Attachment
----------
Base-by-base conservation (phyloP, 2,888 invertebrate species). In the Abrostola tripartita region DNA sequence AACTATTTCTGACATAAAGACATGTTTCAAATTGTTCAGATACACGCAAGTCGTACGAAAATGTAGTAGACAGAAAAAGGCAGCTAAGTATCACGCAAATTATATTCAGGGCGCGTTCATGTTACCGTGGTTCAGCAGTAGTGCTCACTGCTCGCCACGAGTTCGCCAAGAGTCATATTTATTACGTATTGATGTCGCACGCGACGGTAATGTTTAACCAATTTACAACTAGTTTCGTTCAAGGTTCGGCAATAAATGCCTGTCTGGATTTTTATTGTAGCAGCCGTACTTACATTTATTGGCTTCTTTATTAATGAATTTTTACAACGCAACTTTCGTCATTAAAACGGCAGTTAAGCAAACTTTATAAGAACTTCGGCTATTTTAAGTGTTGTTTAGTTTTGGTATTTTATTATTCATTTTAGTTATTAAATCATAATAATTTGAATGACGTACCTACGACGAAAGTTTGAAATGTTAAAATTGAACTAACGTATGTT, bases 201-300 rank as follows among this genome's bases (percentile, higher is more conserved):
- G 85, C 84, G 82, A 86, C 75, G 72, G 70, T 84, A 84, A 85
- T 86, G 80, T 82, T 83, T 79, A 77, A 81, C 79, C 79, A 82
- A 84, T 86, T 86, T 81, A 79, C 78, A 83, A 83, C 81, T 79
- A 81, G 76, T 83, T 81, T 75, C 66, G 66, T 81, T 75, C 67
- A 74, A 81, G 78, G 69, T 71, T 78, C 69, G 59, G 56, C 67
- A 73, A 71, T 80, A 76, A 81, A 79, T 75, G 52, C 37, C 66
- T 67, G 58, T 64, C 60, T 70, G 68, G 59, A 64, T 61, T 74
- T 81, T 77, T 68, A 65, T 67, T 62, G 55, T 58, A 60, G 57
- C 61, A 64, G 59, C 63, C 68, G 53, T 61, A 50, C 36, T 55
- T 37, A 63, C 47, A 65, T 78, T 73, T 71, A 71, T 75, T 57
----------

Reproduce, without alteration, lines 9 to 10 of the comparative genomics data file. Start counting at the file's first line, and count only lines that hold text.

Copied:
- T 81, T 77, T 68, A 65, T 67, T 62, G 55, T 58, A 60, G 57
- C 61, A 64, G 59, C 63, C 68, G 53, T 61, A 50, C 36, T 55